Loading a Windows 7 User Tile using the picture in Active Directory

The Explanation

Back in 2010 as Microsoft was putting the finishing touches on Office 2010, the Microsoft Exchange team mentioned that it was going to possible to show pictures in Outlook 2010. They also talked about how these pictures could be loaded directly into Active Directory and Outlook would be able to pull them from the directory. It didn’t take me long to make the required schema change on our network at work and load a few pictures in for testing. Once I updated our system to support Windows 2008 domain controllers, the display of pictures in the beta version of Outlook started working perfectly.

Even before I got the picture display to work in Outlook, I started wondering if it would be possible to make Windows 7 automatically load those pictures for its User Tile (I actually even asked the question on the blog post by the MS Exchange Team). It seemed that this wasn’t possible. Supposedly the fact that this was desired was passed on to the Windows team, but even after Windows 7 SP1 came out there didn’t seem to be any official support for this feature. And as far as I can tell, none is forthcoming.

The other day, I happened across a post by a guy named Joco where he detailed an undocumented API in Windows 7 that sets the User Tile. He also included some sample C# code that you can execute with command line arguments for the username and the picture location. However, I want to load the pictures directly from AD and I’ve done most of my “programming” in Visual Basic, not C#. So, I took his sample code, translated the API declaration to VB and added some code to retrieve the picture from Active Directory.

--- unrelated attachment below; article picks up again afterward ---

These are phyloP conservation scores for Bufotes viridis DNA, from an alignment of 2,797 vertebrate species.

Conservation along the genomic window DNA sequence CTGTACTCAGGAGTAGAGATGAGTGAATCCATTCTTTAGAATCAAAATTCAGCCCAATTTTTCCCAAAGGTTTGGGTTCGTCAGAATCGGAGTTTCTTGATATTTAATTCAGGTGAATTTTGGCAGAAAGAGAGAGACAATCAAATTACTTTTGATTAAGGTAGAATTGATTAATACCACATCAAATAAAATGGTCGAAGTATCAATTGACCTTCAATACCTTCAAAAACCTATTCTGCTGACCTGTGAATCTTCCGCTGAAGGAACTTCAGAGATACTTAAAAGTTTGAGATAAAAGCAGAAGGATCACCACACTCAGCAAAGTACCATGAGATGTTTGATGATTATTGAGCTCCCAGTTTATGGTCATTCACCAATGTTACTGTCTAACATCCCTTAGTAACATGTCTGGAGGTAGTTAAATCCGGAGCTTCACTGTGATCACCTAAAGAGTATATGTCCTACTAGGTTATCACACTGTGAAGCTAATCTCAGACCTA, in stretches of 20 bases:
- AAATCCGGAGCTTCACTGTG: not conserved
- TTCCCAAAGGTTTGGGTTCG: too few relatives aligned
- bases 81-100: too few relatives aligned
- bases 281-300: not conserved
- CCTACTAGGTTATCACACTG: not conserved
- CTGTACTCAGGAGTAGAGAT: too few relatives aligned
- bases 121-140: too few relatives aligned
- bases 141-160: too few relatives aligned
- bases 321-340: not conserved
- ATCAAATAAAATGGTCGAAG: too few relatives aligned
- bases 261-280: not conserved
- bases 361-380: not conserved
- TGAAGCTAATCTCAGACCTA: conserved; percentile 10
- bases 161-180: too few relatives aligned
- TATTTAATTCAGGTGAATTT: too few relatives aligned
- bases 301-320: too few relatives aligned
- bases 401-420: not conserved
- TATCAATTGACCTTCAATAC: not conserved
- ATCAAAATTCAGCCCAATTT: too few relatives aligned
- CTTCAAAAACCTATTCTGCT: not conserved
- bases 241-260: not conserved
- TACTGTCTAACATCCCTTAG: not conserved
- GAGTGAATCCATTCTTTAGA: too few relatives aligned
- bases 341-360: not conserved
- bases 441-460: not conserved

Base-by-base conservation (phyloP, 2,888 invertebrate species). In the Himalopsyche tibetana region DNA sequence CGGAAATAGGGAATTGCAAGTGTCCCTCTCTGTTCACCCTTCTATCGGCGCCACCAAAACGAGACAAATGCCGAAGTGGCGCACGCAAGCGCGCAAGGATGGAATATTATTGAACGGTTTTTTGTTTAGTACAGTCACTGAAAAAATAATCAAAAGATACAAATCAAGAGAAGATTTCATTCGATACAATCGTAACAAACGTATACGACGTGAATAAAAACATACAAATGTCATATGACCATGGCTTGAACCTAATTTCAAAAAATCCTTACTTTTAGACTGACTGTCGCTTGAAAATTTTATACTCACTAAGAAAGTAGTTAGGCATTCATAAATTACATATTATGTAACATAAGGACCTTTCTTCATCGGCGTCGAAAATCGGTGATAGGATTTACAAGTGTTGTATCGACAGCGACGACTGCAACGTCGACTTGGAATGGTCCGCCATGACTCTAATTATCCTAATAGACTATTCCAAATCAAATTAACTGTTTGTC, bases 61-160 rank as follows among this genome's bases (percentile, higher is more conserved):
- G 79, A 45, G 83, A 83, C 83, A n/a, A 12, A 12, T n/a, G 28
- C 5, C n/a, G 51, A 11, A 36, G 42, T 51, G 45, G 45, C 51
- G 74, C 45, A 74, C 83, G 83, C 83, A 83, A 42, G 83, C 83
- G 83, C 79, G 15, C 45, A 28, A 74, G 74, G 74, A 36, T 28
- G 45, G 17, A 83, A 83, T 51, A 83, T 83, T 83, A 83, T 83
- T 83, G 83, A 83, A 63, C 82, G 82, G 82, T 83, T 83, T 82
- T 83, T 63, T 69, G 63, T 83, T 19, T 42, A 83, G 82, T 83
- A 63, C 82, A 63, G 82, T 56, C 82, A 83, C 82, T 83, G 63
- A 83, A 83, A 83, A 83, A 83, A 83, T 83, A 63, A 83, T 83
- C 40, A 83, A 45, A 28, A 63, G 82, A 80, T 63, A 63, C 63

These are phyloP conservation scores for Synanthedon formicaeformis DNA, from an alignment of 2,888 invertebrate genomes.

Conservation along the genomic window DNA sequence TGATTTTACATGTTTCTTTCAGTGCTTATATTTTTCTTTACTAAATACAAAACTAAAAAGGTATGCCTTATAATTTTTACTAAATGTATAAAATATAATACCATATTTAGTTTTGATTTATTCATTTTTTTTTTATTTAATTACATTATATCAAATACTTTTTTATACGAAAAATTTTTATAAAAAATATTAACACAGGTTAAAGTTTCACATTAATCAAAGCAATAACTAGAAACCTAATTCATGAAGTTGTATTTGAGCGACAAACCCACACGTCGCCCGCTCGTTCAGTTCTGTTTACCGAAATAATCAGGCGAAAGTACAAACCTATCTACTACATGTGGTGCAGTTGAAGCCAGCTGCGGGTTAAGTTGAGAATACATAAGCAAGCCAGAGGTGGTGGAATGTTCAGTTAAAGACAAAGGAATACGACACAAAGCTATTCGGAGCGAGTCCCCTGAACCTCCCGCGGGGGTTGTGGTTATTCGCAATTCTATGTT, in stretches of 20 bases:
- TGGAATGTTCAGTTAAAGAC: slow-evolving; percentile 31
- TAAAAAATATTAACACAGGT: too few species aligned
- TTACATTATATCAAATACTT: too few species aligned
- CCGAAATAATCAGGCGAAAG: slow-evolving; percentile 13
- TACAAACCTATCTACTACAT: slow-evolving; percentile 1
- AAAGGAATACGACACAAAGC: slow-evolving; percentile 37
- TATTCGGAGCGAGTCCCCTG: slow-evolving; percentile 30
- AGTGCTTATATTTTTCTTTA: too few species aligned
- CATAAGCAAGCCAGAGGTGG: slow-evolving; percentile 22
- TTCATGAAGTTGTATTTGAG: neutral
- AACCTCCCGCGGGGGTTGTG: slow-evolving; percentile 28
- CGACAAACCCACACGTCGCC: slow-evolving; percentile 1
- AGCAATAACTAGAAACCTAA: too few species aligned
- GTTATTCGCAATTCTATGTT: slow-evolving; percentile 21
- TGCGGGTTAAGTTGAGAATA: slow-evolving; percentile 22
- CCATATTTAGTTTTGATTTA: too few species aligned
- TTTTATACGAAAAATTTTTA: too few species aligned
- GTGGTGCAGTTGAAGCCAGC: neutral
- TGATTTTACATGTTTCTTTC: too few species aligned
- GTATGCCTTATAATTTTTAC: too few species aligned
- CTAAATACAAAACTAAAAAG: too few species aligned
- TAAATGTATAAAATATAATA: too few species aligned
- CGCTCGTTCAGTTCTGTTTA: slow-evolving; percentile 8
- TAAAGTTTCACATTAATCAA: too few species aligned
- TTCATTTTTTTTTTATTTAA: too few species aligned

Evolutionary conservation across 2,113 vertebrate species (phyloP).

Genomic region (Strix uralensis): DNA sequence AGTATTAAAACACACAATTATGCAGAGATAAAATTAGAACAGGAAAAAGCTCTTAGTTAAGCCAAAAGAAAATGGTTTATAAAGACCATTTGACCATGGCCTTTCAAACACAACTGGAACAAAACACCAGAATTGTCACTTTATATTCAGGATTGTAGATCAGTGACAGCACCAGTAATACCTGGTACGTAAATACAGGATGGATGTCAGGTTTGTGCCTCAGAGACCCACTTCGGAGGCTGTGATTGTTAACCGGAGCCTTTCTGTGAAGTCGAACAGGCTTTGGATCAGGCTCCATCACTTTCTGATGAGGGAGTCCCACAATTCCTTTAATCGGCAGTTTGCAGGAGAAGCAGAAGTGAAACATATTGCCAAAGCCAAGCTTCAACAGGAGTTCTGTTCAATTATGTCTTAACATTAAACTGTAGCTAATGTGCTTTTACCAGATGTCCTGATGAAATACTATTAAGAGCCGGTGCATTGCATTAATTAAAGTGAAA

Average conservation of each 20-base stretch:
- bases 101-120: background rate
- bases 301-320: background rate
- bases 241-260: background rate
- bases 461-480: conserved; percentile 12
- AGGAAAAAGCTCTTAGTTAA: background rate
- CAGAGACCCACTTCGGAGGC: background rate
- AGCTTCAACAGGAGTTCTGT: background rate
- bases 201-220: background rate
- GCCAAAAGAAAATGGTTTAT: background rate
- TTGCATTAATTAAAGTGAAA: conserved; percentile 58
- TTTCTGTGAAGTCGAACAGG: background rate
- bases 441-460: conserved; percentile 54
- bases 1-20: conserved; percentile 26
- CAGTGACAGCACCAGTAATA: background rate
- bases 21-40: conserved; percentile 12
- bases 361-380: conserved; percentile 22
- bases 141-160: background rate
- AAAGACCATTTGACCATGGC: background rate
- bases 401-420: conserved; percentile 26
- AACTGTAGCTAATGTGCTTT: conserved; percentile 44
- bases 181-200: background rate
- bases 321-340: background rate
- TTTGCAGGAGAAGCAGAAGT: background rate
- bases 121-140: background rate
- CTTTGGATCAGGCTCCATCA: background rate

The Executable File

For simplicity, I’m providing an executable file already compiled against .Net 3.5 (which comes with Windows 7). This executable is signed by a CA Cert code signing certificate. If you do not have their root certificates installed, Windows will tell you that it’s an invalid signature.

To use this file, it can be simply be run by the user. You can launch this automatically as part of a login script (which is how I use it). The logic script application I use also allows me to hide any output so the DOS box never gets seen by our users.

Note: The icon used in this executable is licensed under the CC Attribution-Noncommercial-Share Alike 3.0 license. I’m open to using a different icon if I can find one a little more representative of what the program is doing.

Source code and some basic directions for using it can be found after the break.

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